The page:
Submitted to: American Society for Bone and Mineral Research
Publication Type: Abstract Only
Publication Acceptance Date: 9/23/2005
Publication Date: 9/23/2005
Citation: Rath, N.C., Huff, W.E., Huff, G.R., Horst, R.L. 2005. Evaluation of the efficacy of vitamin D3 and its metabolites to prevent thiram-induced growth plate dysplasia in chickens [abstract]. American Society for Bone and Mineral Research. Available: http://www.asbmr.org/meeting/abstracts.cfm. Interpretive Summary:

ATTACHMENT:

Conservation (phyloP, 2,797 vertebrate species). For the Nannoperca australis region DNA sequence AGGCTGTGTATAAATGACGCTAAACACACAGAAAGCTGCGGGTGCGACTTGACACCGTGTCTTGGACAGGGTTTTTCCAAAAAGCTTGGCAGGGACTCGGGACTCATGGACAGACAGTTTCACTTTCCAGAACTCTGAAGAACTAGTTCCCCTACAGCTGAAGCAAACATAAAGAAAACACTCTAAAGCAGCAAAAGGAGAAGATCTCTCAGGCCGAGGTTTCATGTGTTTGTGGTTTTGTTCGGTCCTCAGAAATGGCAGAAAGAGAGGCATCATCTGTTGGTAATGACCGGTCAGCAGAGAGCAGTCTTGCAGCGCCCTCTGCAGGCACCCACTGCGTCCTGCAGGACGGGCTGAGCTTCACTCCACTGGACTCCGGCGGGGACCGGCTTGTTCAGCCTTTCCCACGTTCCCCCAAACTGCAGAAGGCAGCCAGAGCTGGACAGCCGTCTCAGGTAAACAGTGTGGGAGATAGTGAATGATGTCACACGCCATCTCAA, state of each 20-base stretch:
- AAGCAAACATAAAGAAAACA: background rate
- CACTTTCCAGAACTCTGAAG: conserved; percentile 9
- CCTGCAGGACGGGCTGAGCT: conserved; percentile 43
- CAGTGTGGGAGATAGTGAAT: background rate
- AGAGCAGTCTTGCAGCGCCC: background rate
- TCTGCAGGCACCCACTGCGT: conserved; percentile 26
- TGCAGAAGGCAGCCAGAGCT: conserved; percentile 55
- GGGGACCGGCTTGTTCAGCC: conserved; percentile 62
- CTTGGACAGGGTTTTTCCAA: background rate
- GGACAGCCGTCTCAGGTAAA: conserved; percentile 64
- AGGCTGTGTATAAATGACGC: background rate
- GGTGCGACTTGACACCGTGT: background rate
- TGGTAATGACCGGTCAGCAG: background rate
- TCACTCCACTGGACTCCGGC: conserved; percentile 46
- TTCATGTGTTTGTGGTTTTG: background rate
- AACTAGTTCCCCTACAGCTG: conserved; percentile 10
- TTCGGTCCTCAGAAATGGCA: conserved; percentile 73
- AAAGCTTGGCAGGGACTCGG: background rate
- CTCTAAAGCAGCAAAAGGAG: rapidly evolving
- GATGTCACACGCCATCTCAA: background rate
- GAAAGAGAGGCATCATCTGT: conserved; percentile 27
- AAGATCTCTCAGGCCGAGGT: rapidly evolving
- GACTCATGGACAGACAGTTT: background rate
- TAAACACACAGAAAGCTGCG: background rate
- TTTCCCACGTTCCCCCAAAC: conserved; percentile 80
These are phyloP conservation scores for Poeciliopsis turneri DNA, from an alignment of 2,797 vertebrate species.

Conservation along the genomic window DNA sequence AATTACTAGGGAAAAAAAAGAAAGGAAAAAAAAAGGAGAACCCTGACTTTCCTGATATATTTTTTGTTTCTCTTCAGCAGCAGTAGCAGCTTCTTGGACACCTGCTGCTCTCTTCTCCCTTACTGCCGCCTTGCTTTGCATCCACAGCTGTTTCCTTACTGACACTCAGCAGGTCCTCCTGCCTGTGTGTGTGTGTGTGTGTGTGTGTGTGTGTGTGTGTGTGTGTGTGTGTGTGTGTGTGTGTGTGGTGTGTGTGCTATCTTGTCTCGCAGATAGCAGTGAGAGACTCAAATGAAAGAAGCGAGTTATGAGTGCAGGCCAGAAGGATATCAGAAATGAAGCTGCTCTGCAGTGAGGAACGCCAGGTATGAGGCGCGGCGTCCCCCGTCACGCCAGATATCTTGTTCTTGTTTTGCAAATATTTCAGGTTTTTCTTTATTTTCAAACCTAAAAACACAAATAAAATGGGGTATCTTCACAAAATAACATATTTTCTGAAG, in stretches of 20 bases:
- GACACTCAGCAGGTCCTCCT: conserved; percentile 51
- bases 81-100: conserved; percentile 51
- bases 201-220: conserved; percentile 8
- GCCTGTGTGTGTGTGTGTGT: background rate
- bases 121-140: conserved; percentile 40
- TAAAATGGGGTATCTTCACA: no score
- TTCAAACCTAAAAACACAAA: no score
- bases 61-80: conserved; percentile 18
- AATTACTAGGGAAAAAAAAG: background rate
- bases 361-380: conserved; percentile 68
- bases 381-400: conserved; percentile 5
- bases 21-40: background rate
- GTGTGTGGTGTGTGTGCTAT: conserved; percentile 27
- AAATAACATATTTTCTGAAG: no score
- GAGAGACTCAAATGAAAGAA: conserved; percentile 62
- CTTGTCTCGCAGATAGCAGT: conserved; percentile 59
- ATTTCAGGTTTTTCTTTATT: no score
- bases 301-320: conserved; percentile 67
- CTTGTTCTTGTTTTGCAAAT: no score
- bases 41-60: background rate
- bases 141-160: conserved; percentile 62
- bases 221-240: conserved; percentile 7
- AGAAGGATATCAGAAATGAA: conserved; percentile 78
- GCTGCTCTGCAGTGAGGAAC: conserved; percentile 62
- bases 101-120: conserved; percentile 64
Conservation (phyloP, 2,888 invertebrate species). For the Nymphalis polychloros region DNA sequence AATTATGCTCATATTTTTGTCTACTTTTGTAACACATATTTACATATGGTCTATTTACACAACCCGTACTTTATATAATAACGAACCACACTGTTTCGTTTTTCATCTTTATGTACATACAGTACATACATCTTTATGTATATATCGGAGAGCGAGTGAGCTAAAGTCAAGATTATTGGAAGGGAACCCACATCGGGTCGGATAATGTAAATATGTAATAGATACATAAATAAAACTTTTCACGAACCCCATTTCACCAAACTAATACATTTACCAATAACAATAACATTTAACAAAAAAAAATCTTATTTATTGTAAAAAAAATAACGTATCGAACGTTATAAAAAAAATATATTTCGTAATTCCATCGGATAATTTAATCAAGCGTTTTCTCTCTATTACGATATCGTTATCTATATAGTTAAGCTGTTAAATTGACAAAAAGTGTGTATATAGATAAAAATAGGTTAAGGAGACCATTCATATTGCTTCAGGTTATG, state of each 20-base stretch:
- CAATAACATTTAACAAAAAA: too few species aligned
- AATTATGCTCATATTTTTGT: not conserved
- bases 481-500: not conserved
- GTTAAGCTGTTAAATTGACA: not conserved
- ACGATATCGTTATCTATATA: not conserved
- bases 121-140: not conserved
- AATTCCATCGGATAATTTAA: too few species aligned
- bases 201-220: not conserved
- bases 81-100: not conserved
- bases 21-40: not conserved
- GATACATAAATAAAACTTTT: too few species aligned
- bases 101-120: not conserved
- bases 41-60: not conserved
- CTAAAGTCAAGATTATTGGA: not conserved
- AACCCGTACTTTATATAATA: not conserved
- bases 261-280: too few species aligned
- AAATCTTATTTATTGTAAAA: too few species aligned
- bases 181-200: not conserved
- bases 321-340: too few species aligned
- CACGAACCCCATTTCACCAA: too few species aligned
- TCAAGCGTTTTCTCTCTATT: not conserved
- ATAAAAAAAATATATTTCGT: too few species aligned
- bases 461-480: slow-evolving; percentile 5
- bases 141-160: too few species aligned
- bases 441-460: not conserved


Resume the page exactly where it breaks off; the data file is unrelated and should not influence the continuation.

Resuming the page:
Technical Abstract: Tibial dyschondroplasia (TD) is a metabolic disorder in rapidly growing broiler chickens and turkeys that is characterized by the failure of growth plate cartilage to be replaced by bone. Although the natural etiology of the disease is not understood, it has been suggested that diets supplemented with certain vitamin D metabolities could ameliorate TD in birds that were induced TD feeding Ca: P imbalanced diets. We have currently developed an experimental model of TD using tetramethyl thiuram disulfide (thiram), a dithiocarbamate pesticide, which when included in the diet at a concentration of 100 ppm between 1-3 week of age induces TD in more than 90% of chickens. Using this model the objective of our study was to evaluate the ability of vitamin D3 or its selective metabolites to prevent TD in chickens. Groups of broiler chickens were fed control or diets supplemented with vitamin D3 or its different metabolites over and above the content of vitamin D3 in the control diet. The study consisted of birds that were fed ad libitum (a) control non supplemented feed, (b) vitamin D3, 4,000 IU cholecalciferol/kg, (c) HYD**TM, a 25 (OH)2 D3, 63 ug/kg, (d) low dose 1,25 (OH)2 D3: 1 ug/kg, and, (e) high dose 1,25 (OH)2 D3: 5 ug/kg, starting from day of hatch. On day 7 feed was withdrawn for a period of 12 h after which each group was divided into two sub groups of 25 birds each. One received its assigned diet whicle the other received the same diet containing 100 ppm thiram for a period of 48 h. At the end of experimental thiram feeding, all birds in each group received their assigned diets until the day of necropsy on day 15. The birds were weighed, bled prior to necropsy and the tibial growth plates were evaluated for TD index (incidence times severity score) (scores: 0 = normal, 1 = growth plate width increased more than 2 times, and 2 = growth plate size increased more than 3 times). Some growth plates were processed for histological evaluations. In all birds that received thiram treatment, regardless of vitamin D treatment, the body weight was significantly reduced (p </= 0.005) and the TD index remained high (>/= 1.7) as compared to </= 0.2 in birds that did not receive thiram. Thiram caused chondrocyte apoptosis and blood capillary atrophy in the hypertrophic zone. It is concluded that extra supplementation of vitamin D or its metabolites do not protect birds against thiram-induced TD.